I am often amazed when I look back and see what has caught my eye and imagination each day. They (the images), much like my paintings feel like communion. An interchange or sharing of thoughts and emotions and a process in which messages, whispers and stories reveal themselves through a process of co-creation.
A Sense of Place (2007)
In 2007 I began a project that I called A Sense of Place. A project in which I made a commitment and a promise that I would actively and consciously engage in a practice of strengthening my relationship with the land that I lived on and the community that I was part of. The commitment was simple; everyday I would carry a camera and I would walk through the community in which I lived. My definition of community included my neighborhood/town and the natural world that was embedded, inseparable and interwoven with the constructed world of of our human interactions, inhabitance and the society had been built up around, through and upon it. I carried the camera to document my adventures, what was revealed through the process, and what my eyes had been opened to that had previously gone unseen.
I experienced and learned much in that year. I learned about the watershed that supplied flowing life to my everyday world. I learned about the cycle of life, birth, growth and death. I learned of the plants and animals that I shared the geography of my existence and the world that we all knew as our home. I learned about the impact that we curious humans have on the world around us. I also learned that the more I became aware of the movements of the world around me, the more I knew of my own rhythm, impact and my purpose within it.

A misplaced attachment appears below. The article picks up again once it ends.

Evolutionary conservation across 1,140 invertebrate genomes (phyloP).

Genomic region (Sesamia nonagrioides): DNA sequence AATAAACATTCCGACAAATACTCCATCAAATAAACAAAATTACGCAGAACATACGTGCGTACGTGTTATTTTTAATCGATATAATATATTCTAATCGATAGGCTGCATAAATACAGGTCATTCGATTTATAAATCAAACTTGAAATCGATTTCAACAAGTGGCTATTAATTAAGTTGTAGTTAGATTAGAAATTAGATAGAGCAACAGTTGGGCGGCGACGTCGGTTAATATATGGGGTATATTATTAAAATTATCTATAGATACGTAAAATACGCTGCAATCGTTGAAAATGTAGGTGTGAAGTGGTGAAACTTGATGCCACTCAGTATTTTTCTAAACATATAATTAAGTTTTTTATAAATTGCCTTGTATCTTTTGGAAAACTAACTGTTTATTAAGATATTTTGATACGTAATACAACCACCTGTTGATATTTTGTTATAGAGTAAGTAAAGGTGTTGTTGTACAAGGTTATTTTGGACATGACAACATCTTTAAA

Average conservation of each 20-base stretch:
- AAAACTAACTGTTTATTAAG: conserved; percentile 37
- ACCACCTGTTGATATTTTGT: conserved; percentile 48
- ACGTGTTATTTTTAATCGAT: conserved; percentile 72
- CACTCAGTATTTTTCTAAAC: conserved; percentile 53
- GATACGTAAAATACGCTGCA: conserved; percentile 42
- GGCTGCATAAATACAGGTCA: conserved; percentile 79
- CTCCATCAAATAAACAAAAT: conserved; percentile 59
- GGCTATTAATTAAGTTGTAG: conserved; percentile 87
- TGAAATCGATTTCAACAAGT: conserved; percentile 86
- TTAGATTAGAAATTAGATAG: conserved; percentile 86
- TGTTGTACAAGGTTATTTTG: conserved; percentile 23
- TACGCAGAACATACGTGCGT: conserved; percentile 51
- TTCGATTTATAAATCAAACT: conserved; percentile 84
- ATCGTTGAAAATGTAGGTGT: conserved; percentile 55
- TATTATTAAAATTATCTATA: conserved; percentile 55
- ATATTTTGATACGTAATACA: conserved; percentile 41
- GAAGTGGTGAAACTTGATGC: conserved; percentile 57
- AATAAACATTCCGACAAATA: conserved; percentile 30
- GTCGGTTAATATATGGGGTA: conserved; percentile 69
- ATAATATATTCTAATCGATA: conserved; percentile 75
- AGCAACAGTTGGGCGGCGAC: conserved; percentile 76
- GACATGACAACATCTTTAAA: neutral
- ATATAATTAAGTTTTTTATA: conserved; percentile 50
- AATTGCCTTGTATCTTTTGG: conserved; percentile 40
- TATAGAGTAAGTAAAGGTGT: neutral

The "framing" of this mysterious and gorgeous world through the lens of the camera allowed me to shift my vision. It afforded me the opportunity to slow down and see from a different perspective what on other occasions I had been moving to quickly to acknowledge, notice and see. There was something exquisitely beautiful in returning to and/or passing the same giant pine tree everyday and watching as its gorgeous, aromatic, sticky life force flowed in the spring, gummed in the summer and froze into magnificent blue, purple, white and pink crystalline structures in the arms of winter.